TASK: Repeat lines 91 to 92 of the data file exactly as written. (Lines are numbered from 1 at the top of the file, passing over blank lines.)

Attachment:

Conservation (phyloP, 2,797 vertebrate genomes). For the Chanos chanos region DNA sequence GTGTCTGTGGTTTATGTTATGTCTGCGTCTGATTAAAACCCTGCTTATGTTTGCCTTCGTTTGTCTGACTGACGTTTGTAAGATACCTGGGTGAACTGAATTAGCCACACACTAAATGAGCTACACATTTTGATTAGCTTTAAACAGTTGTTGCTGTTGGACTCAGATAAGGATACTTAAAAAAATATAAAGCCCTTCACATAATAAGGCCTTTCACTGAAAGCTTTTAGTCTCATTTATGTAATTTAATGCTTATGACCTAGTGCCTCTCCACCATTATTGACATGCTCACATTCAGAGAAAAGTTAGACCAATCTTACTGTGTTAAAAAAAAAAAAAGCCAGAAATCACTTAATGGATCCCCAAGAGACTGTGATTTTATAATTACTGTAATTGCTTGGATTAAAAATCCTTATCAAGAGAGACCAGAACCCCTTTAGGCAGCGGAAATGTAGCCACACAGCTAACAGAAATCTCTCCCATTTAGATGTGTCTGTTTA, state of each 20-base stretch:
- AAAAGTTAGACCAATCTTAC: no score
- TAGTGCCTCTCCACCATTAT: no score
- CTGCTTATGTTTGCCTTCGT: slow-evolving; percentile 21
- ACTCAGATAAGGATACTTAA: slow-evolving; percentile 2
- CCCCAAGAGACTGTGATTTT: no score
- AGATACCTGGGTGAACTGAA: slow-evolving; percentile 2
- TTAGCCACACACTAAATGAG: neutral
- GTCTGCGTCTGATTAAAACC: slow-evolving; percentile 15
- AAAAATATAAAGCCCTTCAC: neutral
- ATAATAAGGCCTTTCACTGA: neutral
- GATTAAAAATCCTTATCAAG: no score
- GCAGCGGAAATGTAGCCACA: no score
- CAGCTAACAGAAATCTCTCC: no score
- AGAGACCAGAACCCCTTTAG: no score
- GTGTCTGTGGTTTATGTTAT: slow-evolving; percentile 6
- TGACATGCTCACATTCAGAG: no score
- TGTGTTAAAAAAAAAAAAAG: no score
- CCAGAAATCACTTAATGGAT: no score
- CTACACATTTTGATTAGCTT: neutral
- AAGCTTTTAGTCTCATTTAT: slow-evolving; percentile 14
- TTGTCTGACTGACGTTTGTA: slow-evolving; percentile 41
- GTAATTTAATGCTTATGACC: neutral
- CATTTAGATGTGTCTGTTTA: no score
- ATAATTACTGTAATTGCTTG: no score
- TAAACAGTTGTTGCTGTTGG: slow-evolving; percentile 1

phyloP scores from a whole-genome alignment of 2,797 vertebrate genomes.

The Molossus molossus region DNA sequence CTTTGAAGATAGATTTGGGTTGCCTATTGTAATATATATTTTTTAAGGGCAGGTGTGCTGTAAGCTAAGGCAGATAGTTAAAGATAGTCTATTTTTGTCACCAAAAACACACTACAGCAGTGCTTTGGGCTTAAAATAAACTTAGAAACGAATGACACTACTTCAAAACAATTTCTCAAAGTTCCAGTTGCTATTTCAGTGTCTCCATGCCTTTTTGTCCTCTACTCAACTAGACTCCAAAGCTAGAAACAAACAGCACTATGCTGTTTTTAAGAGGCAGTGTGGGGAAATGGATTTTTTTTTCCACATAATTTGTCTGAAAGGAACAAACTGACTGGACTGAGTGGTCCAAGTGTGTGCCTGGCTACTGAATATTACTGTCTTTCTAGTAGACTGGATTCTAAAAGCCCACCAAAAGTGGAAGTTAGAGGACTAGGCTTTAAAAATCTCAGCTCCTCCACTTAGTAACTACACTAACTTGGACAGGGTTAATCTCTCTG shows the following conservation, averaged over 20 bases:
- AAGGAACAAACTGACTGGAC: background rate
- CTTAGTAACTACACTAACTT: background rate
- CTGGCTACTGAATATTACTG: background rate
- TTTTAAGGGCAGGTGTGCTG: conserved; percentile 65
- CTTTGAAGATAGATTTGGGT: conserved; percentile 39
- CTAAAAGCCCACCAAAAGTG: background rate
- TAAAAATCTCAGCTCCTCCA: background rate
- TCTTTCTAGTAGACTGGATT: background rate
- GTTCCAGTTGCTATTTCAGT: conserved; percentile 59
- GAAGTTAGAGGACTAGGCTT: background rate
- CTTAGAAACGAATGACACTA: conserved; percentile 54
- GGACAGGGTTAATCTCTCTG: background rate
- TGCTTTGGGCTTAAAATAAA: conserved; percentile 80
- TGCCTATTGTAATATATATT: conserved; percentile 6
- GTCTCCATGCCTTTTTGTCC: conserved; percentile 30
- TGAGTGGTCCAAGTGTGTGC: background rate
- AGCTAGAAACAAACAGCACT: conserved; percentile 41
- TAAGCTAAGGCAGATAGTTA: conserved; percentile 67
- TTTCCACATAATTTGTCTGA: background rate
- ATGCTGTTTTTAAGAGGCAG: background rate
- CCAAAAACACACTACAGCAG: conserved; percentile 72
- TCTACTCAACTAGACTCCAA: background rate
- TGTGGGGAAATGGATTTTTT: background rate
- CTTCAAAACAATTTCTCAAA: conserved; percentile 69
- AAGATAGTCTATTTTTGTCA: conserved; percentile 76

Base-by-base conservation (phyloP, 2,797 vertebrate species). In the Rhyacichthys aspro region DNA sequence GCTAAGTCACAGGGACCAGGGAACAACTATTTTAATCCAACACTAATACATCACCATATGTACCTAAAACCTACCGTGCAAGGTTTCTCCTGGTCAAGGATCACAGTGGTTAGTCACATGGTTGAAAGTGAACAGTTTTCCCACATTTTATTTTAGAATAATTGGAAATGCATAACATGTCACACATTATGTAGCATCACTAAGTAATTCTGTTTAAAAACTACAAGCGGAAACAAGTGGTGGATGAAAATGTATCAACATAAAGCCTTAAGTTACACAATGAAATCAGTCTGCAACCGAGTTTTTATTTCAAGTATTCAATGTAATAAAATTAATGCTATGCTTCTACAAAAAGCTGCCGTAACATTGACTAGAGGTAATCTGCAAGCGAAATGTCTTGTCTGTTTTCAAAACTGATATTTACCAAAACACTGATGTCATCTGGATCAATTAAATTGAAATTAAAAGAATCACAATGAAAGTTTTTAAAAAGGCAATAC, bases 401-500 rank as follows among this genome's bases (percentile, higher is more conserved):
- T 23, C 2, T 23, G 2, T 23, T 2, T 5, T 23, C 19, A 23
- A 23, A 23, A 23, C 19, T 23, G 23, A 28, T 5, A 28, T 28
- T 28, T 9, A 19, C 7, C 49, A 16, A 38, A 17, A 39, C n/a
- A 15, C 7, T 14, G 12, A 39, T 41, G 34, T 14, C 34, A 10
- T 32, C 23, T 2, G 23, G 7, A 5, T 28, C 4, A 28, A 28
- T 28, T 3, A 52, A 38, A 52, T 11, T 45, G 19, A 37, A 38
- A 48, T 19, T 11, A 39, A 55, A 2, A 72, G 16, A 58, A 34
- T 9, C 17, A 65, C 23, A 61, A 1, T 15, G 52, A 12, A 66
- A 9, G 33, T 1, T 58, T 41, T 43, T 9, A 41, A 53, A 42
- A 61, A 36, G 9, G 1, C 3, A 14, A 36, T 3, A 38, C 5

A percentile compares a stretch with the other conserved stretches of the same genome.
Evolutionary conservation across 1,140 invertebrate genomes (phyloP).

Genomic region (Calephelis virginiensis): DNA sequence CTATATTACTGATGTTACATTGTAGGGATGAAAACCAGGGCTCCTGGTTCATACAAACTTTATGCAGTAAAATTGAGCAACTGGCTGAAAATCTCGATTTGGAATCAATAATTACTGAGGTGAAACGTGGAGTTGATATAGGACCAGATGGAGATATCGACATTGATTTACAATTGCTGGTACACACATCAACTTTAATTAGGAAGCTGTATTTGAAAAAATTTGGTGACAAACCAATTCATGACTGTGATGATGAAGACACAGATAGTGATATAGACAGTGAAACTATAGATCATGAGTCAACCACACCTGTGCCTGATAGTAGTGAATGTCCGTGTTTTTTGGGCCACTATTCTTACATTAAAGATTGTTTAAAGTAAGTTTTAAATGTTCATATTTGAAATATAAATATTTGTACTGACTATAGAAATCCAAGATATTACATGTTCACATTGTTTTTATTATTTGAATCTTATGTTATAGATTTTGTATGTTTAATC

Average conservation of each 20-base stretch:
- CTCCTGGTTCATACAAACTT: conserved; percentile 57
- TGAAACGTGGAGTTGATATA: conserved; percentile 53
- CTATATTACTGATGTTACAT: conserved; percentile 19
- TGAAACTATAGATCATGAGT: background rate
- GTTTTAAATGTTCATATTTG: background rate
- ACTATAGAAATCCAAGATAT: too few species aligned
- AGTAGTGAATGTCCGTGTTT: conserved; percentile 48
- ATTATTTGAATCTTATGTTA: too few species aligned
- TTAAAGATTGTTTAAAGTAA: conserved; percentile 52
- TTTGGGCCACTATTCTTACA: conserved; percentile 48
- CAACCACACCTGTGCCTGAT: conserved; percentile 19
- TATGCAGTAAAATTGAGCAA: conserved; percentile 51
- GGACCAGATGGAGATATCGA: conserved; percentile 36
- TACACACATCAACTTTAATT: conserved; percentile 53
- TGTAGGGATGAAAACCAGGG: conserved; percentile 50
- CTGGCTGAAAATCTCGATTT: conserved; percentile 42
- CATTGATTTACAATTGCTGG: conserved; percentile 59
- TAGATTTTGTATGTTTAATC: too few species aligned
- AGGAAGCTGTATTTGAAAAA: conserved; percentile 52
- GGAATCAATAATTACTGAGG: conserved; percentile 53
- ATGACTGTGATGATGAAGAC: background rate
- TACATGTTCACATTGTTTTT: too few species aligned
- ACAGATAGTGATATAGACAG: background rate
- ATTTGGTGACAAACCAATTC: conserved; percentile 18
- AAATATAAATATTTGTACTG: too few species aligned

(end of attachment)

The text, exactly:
- ACAGATAGTGATATAGACAG: background rate
- ATTTGGTGACAAACCAATTC: conserved; percentile 18